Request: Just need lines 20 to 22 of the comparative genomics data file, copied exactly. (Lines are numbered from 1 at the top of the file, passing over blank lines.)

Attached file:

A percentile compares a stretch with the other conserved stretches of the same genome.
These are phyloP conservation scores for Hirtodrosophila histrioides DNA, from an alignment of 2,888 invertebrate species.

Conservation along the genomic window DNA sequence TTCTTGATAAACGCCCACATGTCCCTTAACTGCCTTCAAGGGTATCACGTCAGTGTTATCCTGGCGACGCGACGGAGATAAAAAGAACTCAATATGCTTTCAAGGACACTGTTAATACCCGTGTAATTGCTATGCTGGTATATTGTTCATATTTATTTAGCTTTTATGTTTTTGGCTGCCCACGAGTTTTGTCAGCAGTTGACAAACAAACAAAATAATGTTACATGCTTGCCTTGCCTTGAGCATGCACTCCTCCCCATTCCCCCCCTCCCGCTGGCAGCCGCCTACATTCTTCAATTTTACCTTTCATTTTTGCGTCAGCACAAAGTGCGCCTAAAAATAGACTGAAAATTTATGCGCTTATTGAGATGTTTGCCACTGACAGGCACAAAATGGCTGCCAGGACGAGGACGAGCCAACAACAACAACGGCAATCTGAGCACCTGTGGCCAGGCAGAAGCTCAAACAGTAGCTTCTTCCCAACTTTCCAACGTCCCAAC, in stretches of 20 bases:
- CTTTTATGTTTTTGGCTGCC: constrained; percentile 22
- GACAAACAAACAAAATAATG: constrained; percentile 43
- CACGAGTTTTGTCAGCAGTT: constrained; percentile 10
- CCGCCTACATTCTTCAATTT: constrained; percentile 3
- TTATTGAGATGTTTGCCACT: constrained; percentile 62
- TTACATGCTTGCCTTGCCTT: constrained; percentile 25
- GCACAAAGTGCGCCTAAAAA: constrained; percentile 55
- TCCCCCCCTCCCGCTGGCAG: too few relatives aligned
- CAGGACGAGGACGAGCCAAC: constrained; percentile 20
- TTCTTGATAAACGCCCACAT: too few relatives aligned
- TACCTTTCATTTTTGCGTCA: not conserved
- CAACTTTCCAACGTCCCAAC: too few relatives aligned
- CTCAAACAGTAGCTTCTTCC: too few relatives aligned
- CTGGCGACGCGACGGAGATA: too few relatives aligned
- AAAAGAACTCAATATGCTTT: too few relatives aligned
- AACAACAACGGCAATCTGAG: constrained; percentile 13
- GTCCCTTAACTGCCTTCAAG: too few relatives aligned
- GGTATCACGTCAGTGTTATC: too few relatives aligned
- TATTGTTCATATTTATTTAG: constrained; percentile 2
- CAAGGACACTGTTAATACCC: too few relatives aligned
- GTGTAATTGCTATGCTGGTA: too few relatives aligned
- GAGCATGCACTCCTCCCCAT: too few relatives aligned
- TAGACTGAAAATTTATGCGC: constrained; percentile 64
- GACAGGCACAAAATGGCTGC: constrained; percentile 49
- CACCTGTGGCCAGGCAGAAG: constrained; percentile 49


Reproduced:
- GTCCCTTAACTGCCTTCAAG: too few relatives aligned
- GGTATCACGTCAGTGTTATC: too few relatives aligned
- TATTGTTCATATTTATTTAG: constrained; percentile 2